It was a year chock-full of being inventive for Kirk Matthews.
The New Mexico-based musician, like many others, had his livelihood interrupted in March when the pandemic nixed live shows.
Yet he continued on.
“This year has been good one day and bad the next,” Matthews says. “I’m trying to keep busy, just like everyone else has.”
At the beginning of the pandemic, Matthews was in the interim stages of preproduction on his new record, “The Color of Rust.”
The album will be available Friday, Jan. 1, on digital platforms.
Matthews says working on the album was a way to focus his energy.
He ran into problems as the pandemic continued.
“Financially, the record became an undertaking,” he says. “Being an unemployed musician and trying to pay for a high-quality record became a bigger challenge. It wasn’t a cakewalk in any sense, but it’s been satisfying seeing the album come together and ready for the world.”
Matthews has been a staple in the local music scene. He grew up in Taos, moved away and traveled the world.
He moved back to New Mexico a few years ago and has found his sound in a genre he calls Southwestern Americana.
Working on the album for most of 2020, Matthews says, he was able to put together a plan and execute it.
This meant putting together a group of local musicians for his record.
Matthews was able to get Dee Brown, Emily Anslover, Dave and Laura Devlin, Sarah Rowe, Joshua Lee, Los Perez and Jeshua Booth on the album. It was produced by Kenny Riley at Rio Grande Studios.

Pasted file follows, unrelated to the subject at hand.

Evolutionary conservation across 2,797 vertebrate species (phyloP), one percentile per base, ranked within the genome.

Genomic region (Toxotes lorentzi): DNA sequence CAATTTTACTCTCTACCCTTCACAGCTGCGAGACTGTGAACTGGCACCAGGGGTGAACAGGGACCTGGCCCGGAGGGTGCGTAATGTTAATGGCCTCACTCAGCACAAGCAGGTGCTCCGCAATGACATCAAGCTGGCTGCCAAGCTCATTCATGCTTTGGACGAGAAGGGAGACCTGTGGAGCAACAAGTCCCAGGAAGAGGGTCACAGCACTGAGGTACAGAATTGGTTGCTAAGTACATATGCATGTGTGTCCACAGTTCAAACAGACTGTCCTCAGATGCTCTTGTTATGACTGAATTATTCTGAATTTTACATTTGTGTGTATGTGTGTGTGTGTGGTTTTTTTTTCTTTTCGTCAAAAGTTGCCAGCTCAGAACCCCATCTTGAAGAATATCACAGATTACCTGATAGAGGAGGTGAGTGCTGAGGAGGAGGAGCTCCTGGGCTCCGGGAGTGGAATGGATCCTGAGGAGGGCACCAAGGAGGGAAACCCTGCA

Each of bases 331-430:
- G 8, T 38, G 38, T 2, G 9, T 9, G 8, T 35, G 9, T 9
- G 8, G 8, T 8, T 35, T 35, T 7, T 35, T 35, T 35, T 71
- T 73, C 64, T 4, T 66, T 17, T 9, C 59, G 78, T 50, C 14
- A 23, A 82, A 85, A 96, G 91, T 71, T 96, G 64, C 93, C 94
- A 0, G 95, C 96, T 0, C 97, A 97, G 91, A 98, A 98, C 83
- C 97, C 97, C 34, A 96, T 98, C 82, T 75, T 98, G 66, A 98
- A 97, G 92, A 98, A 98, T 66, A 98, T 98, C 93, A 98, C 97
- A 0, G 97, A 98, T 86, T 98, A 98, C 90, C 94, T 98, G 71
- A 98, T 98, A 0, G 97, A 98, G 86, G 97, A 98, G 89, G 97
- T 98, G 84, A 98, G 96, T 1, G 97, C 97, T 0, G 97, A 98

“I was happy to get the group of talented musicians,” he says. “It took time and patience, but it all worked out.”
Matthews knows that there’s always a risk when releasing a new record – more so when it’s done independently.
He says that the music industry has changed and that the pandemic has seriously altered the process for a release.
“The whole way that you unveil a record in standard terms was always difficult,” he says. “Literally, I’m 100% independent and I have no contractual obligations. Not being able to tour with this new music is my biggest obstacle.”
Matthews has to rely on streaming services and music downloads for his income.
He’s toying with the idea of working through the performance platform Patreon, where subscribers get access to exclusive musical content.
“Everything is up in the air,” he says. “My goal is to get the record off the ground. I’ve been releasing a single a month for the past few months. It’s been a different journey that I’m so proud of.”
One silver lining from the past year for Matthews is that his music was being listened to more around the world.
“More people were listening to music than ever before,” he says. “The streaming numbers went up significantly because people were at home more. It’s been a way for people to pass time. The pandemic opened up a huge platform for artists like myself to get noticed more.”